Intel Corp. signed on another supporter Tuesday for its Itanium 2 processor, this time Linux operating system maker Red Hat Inc.
Through a partnership with Hewlett-Packard Co., Red Hat said it has committed to releasing a version of its Red Hat Linux Advanced Server operating system that will be offered on HP’s Proliant servers, as well as its workstations, that use Itanium 2 chips.
The companies said they expect to be the first to offer servers running Linux on Itanium 2-based systems. An HP spokeswoman Tuesday said the first Itanium 2 systems from HP should go on sale by the end of July; pricing was not immediately available. HP worked with Intel to develop its 64-bit processors.
“In terms of the success of Red Hat with Advanced Server, we’re seeing most of that success come from customers making the Unix -to-Linux migration, and they’re used to having 64-bit capabilities,” said Mike Evans, vice president of business development at Red Hat, in Raleigh, North Carolina.
“They want the comfort of Linux as they move off of Unix and it leads us to believe that there is a sizable market for Itanium,” he said.
Intel has pitched Itanium 2, formerly known as McKinley, as a processor for servers that can offer a lower-cost alternative to Unix machines from Sun Microsystems Inc., IBM Corp. and others.
A variety of Linux vendors are tuning versions of their software to run on Itanium 2. In May, four Linux vendors including Caldera Inc. and Germany’s SuSE Linux AG pledged to create a single distribution of the open source operating system called UnitedLinux, which will also be tuned to run well on Itanium 2.
“All the major distributions will need to support Intel’s 64-bit platform,” said David Freund, an analyst with research firm Illuminata, in Nashua, New Hampshire.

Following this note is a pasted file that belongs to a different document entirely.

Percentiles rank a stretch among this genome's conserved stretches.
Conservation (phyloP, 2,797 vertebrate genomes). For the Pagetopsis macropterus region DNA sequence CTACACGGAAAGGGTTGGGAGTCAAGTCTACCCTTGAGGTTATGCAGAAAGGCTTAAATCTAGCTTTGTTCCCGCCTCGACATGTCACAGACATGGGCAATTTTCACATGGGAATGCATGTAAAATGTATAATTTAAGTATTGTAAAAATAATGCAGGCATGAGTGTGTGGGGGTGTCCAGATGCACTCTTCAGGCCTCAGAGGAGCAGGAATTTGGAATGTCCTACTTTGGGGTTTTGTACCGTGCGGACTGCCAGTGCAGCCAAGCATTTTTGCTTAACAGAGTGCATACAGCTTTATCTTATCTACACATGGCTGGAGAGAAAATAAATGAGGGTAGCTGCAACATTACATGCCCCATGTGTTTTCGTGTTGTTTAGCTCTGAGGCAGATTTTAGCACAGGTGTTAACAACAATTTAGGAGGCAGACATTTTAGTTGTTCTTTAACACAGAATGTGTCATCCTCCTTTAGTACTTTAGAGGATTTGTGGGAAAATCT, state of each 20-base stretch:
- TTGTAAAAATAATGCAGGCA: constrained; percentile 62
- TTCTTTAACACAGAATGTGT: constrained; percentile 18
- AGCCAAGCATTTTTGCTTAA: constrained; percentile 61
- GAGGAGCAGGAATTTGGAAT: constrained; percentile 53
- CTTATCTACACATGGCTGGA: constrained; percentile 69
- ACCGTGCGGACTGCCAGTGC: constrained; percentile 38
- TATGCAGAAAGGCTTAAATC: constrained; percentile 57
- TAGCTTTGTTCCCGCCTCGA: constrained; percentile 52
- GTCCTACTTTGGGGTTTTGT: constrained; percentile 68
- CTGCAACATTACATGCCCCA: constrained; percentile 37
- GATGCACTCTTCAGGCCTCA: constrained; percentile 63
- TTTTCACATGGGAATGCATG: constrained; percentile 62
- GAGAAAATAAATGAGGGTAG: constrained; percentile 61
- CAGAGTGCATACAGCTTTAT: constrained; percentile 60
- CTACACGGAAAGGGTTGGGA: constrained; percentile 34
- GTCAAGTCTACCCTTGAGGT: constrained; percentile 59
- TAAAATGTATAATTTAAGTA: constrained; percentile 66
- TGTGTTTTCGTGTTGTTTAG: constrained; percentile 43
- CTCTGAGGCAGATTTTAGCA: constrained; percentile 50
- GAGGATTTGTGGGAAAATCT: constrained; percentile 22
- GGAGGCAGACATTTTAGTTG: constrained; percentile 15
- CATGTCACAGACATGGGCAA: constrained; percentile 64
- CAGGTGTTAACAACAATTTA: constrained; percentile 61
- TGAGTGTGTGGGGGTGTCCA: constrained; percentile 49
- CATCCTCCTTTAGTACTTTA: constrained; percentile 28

Microsoft Corp. is readying a “limited” version of Window Advanced Server for Itanium 2 servers, Intel has said. That release will likely be more of a test vehicle for Windows on Itanium, Freund said. A future version of that server operating system designed around Microsoft’s .Net technology is expected later this year and will likely be better tuned to run on the 64-bit chip, Freund said.
The .NET release will be “the preferred operating system for Itanium 2 from Microsoft’s perspective,” he said.
A version of HP’s Unix operating system, HP-UX, will also be tuned for the new chips, Intel has said.
Advanced Micro Devices Inc. is working on its own 64-bit chip to compete against the Itanium family. In March, AMD said it was working with SuSE Linux to tune a version of its operating system to run on servers with 64-bit AMD’s chips.
Itanium 2 will be the second of Intel’s 64-bit processors. The first version did not perform as well as expected, analysts said, and came to be regarded as a test vehicle for developers and system makers. Intel recently announced the results of internal tests which it said show that Itanium should offer as much as twice the performance of its predecessor.
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